Sunday, 21 July 2019

Thin edge of the wedge!

Farming families call for a tax break to send their kids to boarding school  A push by the Pastoralists & Graziers Association of WA  for tax breaks for school boarding fees has sparked debate among country parents battling to meet rising costs. 
Maybe support local state schools instead!!!!

Saturday, 20 July 2019

40 large is too much! Bullshit!

Is a minimum salary of $40,000 too much to guarantee a teacher? The governor of Illinois believes so.

The Chicago Tribune reports:

“Gov. Bruce Rauner on Sunday vetoed legislation that would have raised the minimum salary for an Illinois teacher to $40,000 within five years, putting the re-election-seeking Republican at odds with teachers unions once again.

The bill approved by lawmakers in the spring would make the minimum teacher salary for next school year $32,076. The number would rise to $40,000 for the 2022-23 term and grow with the Consumer Price Index after that.

‘Teachers are our greatest asset in ensuring the future of our youth and they deserve to be well-compensated for their hard work,’ Rauner wrote in his veto message. ‘However, minimum pay legislation is neither the most efficient nor the most effective way to compensate our teachers.

‘Things like pay-for-performance, diversified pay for teachers in hard-to-staff schools or subjects, or pay incentives for teachers with prior work experience are all viable options to provide greater compensation for teachers,’ the governor wrote.

The Democrat who sponsored the salary bill said Sunday that he was “disappointed.”

‘Refusing to guarantee professional educators a livable minimum wage is no way to lure more teachers to Illinois,’ Democratic state Sen. Andy Manar of Bunker Hill said in a statement. ‘I’m disappointed in the governor’s veto, and I know thousands of dedicated, hard-working, creative educators throughout the state are too.'”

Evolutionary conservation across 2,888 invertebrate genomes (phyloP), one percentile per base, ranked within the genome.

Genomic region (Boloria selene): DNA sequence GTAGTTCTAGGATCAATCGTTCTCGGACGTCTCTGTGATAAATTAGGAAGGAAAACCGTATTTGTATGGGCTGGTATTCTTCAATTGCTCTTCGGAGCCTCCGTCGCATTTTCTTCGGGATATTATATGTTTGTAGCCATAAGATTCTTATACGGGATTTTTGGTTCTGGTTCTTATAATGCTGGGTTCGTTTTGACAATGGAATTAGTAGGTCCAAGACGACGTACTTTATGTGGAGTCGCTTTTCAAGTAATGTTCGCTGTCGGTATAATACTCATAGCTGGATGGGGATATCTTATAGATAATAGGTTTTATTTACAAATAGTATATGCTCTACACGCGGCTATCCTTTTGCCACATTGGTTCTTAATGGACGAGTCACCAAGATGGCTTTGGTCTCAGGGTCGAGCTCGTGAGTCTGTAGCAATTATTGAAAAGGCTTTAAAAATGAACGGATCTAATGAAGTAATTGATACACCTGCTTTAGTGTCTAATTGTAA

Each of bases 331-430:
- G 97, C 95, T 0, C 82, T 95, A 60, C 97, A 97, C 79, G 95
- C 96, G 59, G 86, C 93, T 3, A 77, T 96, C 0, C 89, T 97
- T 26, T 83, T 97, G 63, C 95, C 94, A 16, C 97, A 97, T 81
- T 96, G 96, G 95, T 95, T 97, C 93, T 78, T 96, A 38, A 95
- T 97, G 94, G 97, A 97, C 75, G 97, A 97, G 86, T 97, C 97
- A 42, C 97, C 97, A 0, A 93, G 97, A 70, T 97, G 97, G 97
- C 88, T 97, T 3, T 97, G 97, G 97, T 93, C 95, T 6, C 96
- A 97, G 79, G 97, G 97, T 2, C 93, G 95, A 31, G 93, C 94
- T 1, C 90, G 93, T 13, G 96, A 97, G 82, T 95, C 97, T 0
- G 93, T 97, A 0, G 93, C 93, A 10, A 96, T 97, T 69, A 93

Americans love putting poor people in jail.

KINGSTON, Pa. (AP) — A Pennsylvania school district is warning that children could end up in foster care if their parents do not pay overdue school lunch bills.

The letters sent recently to about 1,000 parents in Wyoming Valley West School District have led to complaints from parents and a stern rebuke from Luzerne County child welfare authorities.

The district says that it is trying to collect more than $20,000, and that other methods to get parents to pay have not been successful. Four parents owe at least $450 apiece.

The letter claims the unpaid bills could lead to dependency hearings and removal of their children for not providing them with food.

"You can be sent to dependency court for neglecting your child's right to food. The result may be your child being taken from your home and placed in foster care," the letter read.

After complaints, district officials announced they plan to send out a less threatening letter next week.

Luzerne County's manager and child welfare agency director have written the superintendent, insisting the district stop making what they call false claims.

Their letter calls the district's actions troubling and a misrepresentation of how the Children and Youth Services Department and its foster care program operate.

Wyoming Valley West's lawyer, Charles Coslett, said he did not consider the letters to be threatening.

"Hopefully, that gets their attention and it certainly did, didn't it? I mean, if you think about it, you're here this morning because some parents cried foul because he or she doesn't want to pay a debt attributed to feeding their kids. How shameful," Coslett told WYOU-TV.